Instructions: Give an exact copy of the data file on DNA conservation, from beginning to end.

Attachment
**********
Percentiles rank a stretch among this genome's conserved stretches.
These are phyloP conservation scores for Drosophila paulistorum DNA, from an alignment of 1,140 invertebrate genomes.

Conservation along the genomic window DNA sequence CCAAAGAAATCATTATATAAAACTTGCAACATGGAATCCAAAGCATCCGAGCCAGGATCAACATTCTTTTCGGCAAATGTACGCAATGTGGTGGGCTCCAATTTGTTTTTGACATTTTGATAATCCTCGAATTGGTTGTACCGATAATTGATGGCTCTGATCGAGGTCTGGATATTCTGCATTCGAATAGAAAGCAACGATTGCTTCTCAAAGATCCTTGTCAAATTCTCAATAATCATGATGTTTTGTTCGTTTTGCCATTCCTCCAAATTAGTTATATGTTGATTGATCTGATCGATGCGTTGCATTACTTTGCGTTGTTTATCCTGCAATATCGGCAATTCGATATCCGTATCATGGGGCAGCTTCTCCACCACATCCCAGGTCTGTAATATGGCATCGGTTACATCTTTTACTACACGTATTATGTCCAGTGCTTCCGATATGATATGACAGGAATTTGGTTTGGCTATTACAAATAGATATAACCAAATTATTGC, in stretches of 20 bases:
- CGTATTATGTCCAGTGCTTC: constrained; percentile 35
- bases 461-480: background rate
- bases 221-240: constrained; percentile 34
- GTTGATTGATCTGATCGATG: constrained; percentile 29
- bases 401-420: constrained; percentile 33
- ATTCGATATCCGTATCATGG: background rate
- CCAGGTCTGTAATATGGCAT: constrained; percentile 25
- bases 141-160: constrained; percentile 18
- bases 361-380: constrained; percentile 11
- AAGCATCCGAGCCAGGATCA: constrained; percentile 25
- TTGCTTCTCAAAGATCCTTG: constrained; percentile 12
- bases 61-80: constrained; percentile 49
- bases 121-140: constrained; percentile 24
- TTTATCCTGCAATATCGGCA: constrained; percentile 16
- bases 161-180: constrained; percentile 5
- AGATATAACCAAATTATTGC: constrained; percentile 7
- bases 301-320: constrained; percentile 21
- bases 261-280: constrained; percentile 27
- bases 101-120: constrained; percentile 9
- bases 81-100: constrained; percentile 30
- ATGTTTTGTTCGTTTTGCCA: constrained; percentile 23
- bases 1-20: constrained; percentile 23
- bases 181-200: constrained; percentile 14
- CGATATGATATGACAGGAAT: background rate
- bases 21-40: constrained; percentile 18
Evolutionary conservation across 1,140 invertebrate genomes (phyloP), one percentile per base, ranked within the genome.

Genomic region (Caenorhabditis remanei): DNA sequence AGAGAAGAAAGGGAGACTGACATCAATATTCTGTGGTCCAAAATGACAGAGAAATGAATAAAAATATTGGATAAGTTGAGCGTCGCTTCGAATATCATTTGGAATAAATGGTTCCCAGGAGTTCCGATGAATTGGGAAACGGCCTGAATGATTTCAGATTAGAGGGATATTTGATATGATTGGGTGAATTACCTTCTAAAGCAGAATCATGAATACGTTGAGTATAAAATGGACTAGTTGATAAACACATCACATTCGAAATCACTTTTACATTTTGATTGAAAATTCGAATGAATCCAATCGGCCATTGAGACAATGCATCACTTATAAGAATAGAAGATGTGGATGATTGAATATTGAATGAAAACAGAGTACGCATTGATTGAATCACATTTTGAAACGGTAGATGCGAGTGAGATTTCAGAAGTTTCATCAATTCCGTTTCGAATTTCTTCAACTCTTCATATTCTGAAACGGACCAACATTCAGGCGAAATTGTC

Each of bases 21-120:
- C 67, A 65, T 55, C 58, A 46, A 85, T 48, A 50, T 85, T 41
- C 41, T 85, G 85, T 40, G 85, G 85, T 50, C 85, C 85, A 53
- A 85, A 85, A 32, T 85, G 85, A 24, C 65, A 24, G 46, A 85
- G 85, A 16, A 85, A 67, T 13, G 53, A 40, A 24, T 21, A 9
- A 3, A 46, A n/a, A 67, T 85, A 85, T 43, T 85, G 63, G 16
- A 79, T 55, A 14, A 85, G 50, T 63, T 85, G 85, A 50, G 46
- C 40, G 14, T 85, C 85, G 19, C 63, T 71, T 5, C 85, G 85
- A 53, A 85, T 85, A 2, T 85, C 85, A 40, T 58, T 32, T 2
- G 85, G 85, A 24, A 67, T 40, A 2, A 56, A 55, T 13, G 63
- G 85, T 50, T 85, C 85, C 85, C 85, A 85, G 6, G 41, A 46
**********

Percentiles rank a stretch among this genome's conserved stretches.
These are phyloP conservation scores for Drosophila paulistorum DNA, from an alignment of 1,140 invertebrate genomes.

Conservation along the genomic window DNA sequence CCAAAGAAATCATTATATAAAACTTGCAACATGGAATCCAAAGCATCCGAGCCAGGATCAACATTCTTTTCGGCAAATGTACGCAATGTGGTGGGCTCCAATTTGTTTTTGACATTTTGATAATCCTCGAATTGGTTGTACCGATAATTGATGGCTCTGATCGAGGTCTGGATATTCTGCATTCGAATAGAAAGCAACGATTGCTTCTCAAAGATCCTTGTCAAATTCTCAATAATCATGATGTTTTGTTCGTTTTGCCATTCCTCCAAATTAGTTATATGTTGATTGATCTGATCGATGCGTTGCATTACTTTGCGTTGTTTATCCTGCAATATCGGCAATTCGATATCCGTATCATGGGGCAGCTTCTCCACCACATCCCAGGTCTGTAATATGGCATCGGTTACATCTTTTACTACACGTATTATGTCCAGTGCTTCCGATATGATATGACAGGAATTTGGTTTGGCTATTACAAATAGATATAACCAAATTATTGC, in stretches of 20 bases:
- CGTATTATGTCCAGTGCTTC: constrained; percentile 35
- bases 461-480: background rate
- bases 221-240: constrained; percentile 34
- GTTGATTGATCTGATCGATG: constrained; percentile 29
- bases 401-420: constrained; percentile 33
- ATTCGATATCCGTATCATGG: background rate
- CCAGGTCTGTAATATGGCAT: constrained; percentile 25
- bases 141-160: constrained; percentile 18
- bases 361-380: constrained; percentile 11
- AAGCATCCGAGCCAGGATCA: constrained; percentile 25
- TTGCTTCTCAAAGATCCTTG: constrained; percentile 12
- bases 61-80: constrained; percentile 49
- bases 121-140: constrained; percentile 24
- TTTATCCTGCAATATCGGCA: constrained; percentile 16
- bases 161-180: constrained; percentile 5
- AGATATAACCAAATTATTGC: constrained; percentile 7
- bases 301-320: constrained; percentile 21
- bases 261-280: constrained; percentile 27
- bases 101-120: constrained; percentile 9
- bases 81-100: constrained; percentile 30
- ATGTTTTGTTCGTTTTGCCA: constrained; percentile 23
- bases 1-20: constrained; percentile 23
- bases 181-200: constrained; percentile 14
- CGATATGATATGACAGGAAT: background rate
- bases 21-40: constrained; percentile 18
Evolutionary conservation across 1,140 invertebrate genomes (phyloP), one percentile per base, ranked within the genome.

Genomic region (Caenorhabditis remanei): DNA sequence AGAGAAGAAAGGGAGACTGACATCAATATTCTGTGGTCCAAAATGACAGAGAAATGAATAAAAATATTGGATAAGTTGAGCGTCGCTTCGAATATCATTTGGAATAAATGGTTCCCAGGAGTTCCGATGAATTGGGAAACGGCCTGAATGATTTCAGATTAGAGGGATATTTGATATGATTGGGTGAATTACCTTCTAAAGCAGAATCATGAATACGTTGAGTATAAAATGGACTAGTTGATAAACACATCACATTCGAAATCACTTTTACATTTTGATTGAAAATTCGAATGAATCCAATCGGCCATTGAGACAATGCATCACTTATAAGAATAGAAGATGTGGATGATTGAATATTGAATGAAAACAGAGTACGCATTGATTGAATCACATTTTGAAACGGTAGATGCGAGTGAGATTTCAGAAGTTTCATCAATTCCGTTTCGAATTTCTTCAACTCTTCATATTCTGAAACGGACCAACATTCAGGCGAAATTGTC

Each of bases 21-120:
- C 67, A 65, T 55, C 58, A 46, A 85, T 48, A 50, T 85, T 41
- C 41, T 85, G 85, T 40, G 85, G 85, T 50, C 85, C 85, A 53
- A 85, A 85, A 32, T 85, G 85, A 24, C 65, A 24, G 46, A 85
- G 85, A 16, A 85, A 67, T 13, G 53, A 40, A 24, T 21, A 9
- A 3, A 46, A n/a, A 67, T 85, A 85, T 43, T 85, G 63, G 16
- A 79, T 55, A 14, A 85, G 50, T 63, T 85, G 85, A 50, G 46
- C 40, G 14, T 85, C 85, G 19, C 63, T 71, T 5, C 85, G 85
- A 53, A 85, T 85, A 2, T 85, C 85, A 40, T 58, T 32, T 2
- G 85, G 85, A 24, A 67, T 40, A 2, A 56, A 55, T 13, G 63
- G 85, T 50, T 85, C 85, C 85, C 85, A 85, G 6, G 41, A 46